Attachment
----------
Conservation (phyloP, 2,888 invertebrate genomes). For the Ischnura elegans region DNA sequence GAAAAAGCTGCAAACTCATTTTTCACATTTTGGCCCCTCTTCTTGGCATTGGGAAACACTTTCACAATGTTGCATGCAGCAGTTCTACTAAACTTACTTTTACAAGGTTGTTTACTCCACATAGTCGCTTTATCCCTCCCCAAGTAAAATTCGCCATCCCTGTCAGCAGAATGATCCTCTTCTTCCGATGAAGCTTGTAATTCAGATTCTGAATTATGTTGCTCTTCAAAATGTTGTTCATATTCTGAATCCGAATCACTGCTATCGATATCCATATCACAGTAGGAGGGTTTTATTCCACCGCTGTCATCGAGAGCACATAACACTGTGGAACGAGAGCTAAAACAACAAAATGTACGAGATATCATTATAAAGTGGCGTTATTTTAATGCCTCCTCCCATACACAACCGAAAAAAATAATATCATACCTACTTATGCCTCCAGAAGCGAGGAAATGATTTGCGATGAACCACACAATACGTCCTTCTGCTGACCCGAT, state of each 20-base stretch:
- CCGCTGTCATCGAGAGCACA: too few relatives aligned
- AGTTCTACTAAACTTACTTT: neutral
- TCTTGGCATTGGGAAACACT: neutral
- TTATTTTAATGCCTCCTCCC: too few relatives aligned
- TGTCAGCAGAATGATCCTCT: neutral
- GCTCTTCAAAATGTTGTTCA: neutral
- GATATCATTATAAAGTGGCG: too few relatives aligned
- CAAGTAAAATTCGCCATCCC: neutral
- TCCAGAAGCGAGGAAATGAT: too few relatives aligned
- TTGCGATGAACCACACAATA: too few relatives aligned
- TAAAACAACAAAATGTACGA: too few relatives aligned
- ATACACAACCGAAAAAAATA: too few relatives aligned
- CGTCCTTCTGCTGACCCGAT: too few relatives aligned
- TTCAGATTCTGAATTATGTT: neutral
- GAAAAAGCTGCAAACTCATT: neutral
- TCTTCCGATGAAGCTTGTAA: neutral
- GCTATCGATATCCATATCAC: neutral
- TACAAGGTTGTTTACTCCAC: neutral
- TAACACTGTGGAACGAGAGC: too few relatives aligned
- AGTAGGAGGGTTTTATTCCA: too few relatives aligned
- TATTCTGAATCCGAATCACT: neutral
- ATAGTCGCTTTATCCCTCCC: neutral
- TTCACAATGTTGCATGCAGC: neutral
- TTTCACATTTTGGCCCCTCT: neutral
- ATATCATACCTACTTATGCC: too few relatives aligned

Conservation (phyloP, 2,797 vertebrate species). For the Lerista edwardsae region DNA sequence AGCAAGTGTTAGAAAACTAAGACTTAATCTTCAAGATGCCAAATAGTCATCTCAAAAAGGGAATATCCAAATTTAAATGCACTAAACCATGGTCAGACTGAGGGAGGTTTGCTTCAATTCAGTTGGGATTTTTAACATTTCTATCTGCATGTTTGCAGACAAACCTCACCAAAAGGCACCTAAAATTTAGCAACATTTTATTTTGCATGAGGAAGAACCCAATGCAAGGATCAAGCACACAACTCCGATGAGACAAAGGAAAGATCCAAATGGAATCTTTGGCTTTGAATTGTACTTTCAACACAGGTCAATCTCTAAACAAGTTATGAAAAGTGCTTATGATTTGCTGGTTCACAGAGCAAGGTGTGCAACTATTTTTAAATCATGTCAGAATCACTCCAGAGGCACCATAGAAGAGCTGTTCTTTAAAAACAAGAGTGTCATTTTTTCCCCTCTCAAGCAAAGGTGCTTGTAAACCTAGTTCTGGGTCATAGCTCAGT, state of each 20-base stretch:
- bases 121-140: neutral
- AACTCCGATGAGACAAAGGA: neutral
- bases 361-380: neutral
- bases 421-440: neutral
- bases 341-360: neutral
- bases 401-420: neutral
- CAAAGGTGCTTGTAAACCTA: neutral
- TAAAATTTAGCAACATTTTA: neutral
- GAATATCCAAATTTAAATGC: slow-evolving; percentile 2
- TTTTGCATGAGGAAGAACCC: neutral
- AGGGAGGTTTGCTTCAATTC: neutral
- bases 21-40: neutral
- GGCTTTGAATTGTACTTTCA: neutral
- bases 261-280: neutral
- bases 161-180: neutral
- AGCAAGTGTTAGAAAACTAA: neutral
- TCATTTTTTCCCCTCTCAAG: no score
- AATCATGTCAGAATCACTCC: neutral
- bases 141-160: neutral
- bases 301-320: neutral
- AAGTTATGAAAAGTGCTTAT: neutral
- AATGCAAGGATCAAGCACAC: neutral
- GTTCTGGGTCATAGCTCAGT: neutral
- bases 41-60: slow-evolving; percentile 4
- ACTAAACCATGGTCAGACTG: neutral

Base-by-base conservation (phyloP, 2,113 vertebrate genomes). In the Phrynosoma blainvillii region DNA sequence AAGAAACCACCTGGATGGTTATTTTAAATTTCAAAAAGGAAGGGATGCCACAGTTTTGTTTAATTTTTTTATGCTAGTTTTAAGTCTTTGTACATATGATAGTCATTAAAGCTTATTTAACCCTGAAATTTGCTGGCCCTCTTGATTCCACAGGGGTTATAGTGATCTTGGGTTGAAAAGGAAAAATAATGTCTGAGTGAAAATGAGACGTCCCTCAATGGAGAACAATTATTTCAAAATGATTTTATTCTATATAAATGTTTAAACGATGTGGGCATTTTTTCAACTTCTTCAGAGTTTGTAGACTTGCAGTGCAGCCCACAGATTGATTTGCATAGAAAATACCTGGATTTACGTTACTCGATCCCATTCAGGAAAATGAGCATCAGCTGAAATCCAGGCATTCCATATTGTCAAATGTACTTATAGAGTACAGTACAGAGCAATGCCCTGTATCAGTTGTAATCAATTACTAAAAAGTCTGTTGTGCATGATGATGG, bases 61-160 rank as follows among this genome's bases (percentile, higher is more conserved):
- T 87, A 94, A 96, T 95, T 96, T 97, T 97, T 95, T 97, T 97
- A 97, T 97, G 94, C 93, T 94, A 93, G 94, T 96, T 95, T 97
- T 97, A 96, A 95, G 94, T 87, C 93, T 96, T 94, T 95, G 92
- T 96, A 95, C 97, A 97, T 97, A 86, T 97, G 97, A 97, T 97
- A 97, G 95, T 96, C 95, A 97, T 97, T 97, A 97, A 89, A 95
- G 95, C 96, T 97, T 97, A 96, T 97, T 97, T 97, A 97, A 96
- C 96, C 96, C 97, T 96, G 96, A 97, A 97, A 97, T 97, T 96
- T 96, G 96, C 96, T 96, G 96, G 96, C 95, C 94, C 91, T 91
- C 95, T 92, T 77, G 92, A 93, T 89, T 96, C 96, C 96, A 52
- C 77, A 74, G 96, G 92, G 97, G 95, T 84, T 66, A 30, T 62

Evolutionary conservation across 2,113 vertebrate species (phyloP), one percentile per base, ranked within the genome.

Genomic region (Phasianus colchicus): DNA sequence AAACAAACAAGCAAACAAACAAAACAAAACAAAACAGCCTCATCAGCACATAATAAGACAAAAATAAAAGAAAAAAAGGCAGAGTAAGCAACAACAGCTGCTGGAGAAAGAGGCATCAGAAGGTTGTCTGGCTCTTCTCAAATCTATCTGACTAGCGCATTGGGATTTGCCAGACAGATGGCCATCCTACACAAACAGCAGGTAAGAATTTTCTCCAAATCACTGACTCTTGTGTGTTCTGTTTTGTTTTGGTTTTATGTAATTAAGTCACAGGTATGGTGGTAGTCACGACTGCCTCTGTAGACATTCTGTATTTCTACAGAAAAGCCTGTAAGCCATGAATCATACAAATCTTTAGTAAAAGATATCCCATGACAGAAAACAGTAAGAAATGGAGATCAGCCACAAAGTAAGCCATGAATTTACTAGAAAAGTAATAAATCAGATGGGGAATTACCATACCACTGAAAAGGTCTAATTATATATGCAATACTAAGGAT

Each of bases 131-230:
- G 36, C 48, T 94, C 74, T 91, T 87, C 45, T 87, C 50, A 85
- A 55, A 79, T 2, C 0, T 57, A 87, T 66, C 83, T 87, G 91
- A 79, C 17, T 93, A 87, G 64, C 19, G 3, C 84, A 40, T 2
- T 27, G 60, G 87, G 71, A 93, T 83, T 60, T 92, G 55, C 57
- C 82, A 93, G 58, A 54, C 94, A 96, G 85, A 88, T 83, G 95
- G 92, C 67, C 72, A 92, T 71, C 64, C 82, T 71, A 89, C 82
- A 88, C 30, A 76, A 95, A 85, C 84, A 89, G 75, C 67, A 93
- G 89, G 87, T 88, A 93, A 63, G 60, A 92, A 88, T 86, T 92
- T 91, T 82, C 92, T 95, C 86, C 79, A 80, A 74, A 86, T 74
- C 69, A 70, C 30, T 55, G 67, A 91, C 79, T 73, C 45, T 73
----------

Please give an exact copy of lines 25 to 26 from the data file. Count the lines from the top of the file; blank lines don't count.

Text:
- TTTCACATTTTGGCCCCTCT: neutral
- ATATCATACCTACTTATGCC: too few relatives aligned